A memorial service for Sgt. Griffis will be held Sunday afternoon, July 15, in the First Baptist Church at 6 p.m. James Maloy Post, the Legion, will observe the memorial and the Rev. Ward H. Crawford, pastor, will have the balance of the program.
The sad news came to the Griffis family and Gouverneur the night before the Fourth that Marine Corps Sergeant Oakley T. Griffis, son of Mrs. Artie Griffis, West Side, had given his life in action June 18  in the desperate struggle which ended in the capture of Okinawa from the Japs.
Sgt. Griffis’ name joins that of thousands of other heroes of the United States Marines who sleep beneath white crosses in the hastily-built cemeteries on that bloody isle in the far Pacific.
He had no need to return to combat duty, but insisted that day in early March last year, when the Tribune-Press editor photographed him at the residence of his brother, Evan, East Main Street, this village, that he “was going back and help to finish the dirty job against the Japs.”
He went and the dread telegram announcing his noble end has come to his grieving family.
Sgt. Griffis came home a year ago quite unexpectedly. He had a brief leave enroute to Sampson naval hospital. He had been severely wounded in the left hand, which was badly disfigured by machine gun bullets, and he sustained a severe shock in the struggle for Bougainville in November 1943.
Fate played a strange trick on the Sergeant the day after he arrived at his mother’s home. A wire had come addressed to him asking Chief Thomas Montreville of the Gouverneur police department in behalf of Cpl B. R. Crossett, USMC, Utica, if it was possible that Sgt. Griffis had escaped death and would be home. Both Sgt. Griffis and Cpl. Crossett believed the other dead after Bougainville. Chief Montreville took the wire to Sgt. Griffis and he wired assurance he was alive to Cpl. Crossett.
Sgt. Griffis had been hospitalized on New Caledonia after Bougainville, was returned across the Pacific to a hospital at Oakland, Cal., sent then to a naval hospital at Seattle Wash., and from there to Sampson Naval hospital. The Red Cross attended the first needs of the wounded Marine Raiders at a battle station hospital on Bougainville beach, whereafter all were removed to New Caledonia.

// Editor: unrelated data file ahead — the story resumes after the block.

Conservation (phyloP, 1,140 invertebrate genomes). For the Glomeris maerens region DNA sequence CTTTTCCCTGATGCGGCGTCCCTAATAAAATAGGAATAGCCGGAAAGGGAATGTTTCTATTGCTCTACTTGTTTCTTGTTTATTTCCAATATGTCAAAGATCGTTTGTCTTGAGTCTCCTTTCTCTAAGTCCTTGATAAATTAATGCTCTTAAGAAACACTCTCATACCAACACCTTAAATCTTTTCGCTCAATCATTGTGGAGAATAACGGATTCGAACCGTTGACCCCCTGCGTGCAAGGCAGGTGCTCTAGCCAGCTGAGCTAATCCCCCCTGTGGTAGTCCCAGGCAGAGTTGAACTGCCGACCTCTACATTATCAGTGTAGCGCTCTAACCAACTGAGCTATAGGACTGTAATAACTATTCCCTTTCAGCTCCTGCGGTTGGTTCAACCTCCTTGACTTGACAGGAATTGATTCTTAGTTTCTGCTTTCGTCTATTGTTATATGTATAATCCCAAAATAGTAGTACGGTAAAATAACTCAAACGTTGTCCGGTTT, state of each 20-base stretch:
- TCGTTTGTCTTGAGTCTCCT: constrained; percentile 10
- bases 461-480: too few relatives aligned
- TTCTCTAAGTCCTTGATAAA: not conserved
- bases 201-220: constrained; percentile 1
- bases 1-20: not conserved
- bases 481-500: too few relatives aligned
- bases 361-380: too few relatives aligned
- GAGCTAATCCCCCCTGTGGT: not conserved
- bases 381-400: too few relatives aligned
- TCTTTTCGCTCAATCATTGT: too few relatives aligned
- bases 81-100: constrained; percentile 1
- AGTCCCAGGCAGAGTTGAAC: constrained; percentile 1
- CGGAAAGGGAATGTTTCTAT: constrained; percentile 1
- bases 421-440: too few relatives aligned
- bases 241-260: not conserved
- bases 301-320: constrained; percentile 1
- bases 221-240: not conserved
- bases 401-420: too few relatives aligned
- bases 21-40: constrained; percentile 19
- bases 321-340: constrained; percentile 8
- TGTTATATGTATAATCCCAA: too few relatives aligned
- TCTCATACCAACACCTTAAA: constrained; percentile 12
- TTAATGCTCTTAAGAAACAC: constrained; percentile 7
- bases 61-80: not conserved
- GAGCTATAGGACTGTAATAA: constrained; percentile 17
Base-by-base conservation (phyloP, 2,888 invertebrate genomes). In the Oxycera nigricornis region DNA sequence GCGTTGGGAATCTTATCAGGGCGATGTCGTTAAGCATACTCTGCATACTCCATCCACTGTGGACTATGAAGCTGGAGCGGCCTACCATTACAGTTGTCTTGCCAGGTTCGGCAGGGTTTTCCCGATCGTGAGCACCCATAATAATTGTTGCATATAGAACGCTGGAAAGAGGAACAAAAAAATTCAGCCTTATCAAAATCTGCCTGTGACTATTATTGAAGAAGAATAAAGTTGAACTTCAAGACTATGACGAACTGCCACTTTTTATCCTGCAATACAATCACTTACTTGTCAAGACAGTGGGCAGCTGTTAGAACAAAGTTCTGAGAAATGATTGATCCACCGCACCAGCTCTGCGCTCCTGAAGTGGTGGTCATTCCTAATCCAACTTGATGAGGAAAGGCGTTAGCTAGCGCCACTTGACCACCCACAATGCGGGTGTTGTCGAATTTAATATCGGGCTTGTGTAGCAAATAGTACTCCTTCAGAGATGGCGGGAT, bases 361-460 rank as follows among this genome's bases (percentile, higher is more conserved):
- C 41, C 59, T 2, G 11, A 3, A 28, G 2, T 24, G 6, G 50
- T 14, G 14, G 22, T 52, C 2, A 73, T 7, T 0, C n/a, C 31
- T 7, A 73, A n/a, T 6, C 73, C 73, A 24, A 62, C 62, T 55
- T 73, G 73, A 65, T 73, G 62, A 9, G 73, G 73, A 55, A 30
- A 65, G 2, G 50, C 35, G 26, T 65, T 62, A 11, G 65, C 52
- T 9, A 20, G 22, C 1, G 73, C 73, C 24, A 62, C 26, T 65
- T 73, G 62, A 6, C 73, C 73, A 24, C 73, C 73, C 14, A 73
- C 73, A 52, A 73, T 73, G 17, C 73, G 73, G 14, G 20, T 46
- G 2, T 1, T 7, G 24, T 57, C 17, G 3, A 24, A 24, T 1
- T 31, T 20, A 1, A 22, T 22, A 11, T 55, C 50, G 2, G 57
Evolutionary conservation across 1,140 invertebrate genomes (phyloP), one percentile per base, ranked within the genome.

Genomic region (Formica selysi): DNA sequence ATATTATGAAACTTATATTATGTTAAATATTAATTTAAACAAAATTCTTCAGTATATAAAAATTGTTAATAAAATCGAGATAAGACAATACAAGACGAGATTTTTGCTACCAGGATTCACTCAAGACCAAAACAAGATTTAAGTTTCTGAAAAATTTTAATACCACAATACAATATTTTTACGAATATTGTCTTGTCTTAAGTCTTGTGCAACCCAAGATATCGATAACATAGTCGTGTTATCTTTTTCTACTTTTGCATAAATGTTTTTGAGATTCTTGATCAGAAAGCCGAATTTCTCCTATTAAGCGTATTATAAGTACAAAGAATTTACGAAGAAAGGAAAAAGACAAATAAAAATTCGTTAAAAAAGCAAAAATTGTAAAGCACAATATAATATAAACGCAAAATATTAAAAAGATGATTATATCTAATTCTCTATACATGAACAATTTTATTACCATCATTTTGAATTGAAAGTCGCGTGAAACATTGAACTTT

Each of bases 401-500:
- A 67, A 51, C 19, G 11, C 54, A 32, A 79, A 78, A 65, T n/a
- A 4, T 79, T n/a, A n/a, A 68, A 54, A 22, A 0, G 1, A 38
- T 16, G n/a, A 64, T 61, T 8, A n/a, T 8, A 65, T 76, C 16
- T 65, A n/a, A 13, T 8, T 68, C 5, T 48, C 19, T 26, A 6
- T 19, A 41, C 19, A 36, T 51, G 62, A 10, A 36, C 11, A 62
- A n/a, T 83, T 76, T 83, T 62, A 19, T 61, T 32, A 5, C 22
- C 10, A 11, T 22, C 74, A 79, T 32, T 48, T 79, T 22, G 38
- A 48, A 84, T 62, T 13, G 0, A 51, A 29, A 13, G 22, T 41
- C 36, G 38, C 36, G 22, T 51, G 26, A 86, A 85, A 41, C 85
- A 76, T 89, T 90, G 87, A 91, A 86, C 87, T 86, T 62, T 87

Sgt. Griffis was far from recovered from his wounds when he visited briefly here. His hand was still partly paralyzed but he carried on always and the casual visitor would scarcely note he was not himself.
He didn’t care to talk much of his experiences and would say only that he had won two Presidential Citations, the medal of the Purple Heart, and that it was not the carrier Lexington but the destroyer Yorktown the ship was escorting when both were sunk near Midway by Jap fire.
Sgt. Griffis was aboard the destroyer Hammann. He wore when here two stars on his uniform indicating participation in two major battles in the Asiatic Pacific Theater and the American Theater.
After the great Midway battle of June 1942, when his vessel went down, he was one of the few rescued. Wounded and shell-shocked he came back to Gouverneur on sick leave of 30 days in Oct. 1942. Returning to active duty in January 1943, Sgt. Griffis trained in Marine Raider tactics for some time in California at Camp Joseph Pendleton, and was then shipped down the Pacific in the growing campaign for Bougainville.
Just before Christmas in 1943 his mother had a letter written from him at a mobile Naval hospital in which he said that he “had a busted arm.” This was his second wound of the war. He also noted he had been promoted from corporal to sergeant and added, “We gave the Japs hell. They were throwing everything they had at us.”
Sgt. Griffis had served three years with the Marines before he enlisted for this war Jan 2, 1942. April 2 of that year he joined the Marine Raiders force and almost immediately was fighting in the battle of Midway.
Sgt. Griffis was born Aug 31, 1915 in the town of DeKalb, son of Mrs. Artie Griffis, Murdock St. and the late John Griffis. His schooling was at Gouverneur and Newton Falls. He married Esther Best, Natural Dam, April 15, 1944. Survivors besides his mother are four brothers, Evan L., Gouverneur, veteran of the First World War; John H., Sandy Creek; Pfc. Floyd, with the Army at Spence Field, Ft. Moultrie, Ga., and Wm., gunner”s mate 2c, serving with Navy demolition forces in the Pacific.
There are eight sisters: Mrs. Glen (Mertie) Rourke, Madrid, whose son, Glen G., died in 1944 while on duty in the Pacific with the Navy; Mrs. George (Mary) Jennings, DeKalb Jct.; Mrs. Francis (Margaret) Houppert, Castorland; Mrs. Cyril (Shirley) Waugh, Glenfield; Mrs. Glen (Bertha) Kennedy, Mrs. Fred (Luava) Schwaderer, Mrs. Cecil (Viola) Fowler, and Mrs. Arthur (Bessie) Taylor, all of this village.
Pvt. Schwaderer recently returned with an honorable discharge, served with the Army in the European Theater; and Arthur Taylor is in the Navy. There are 41 nieces and nephews.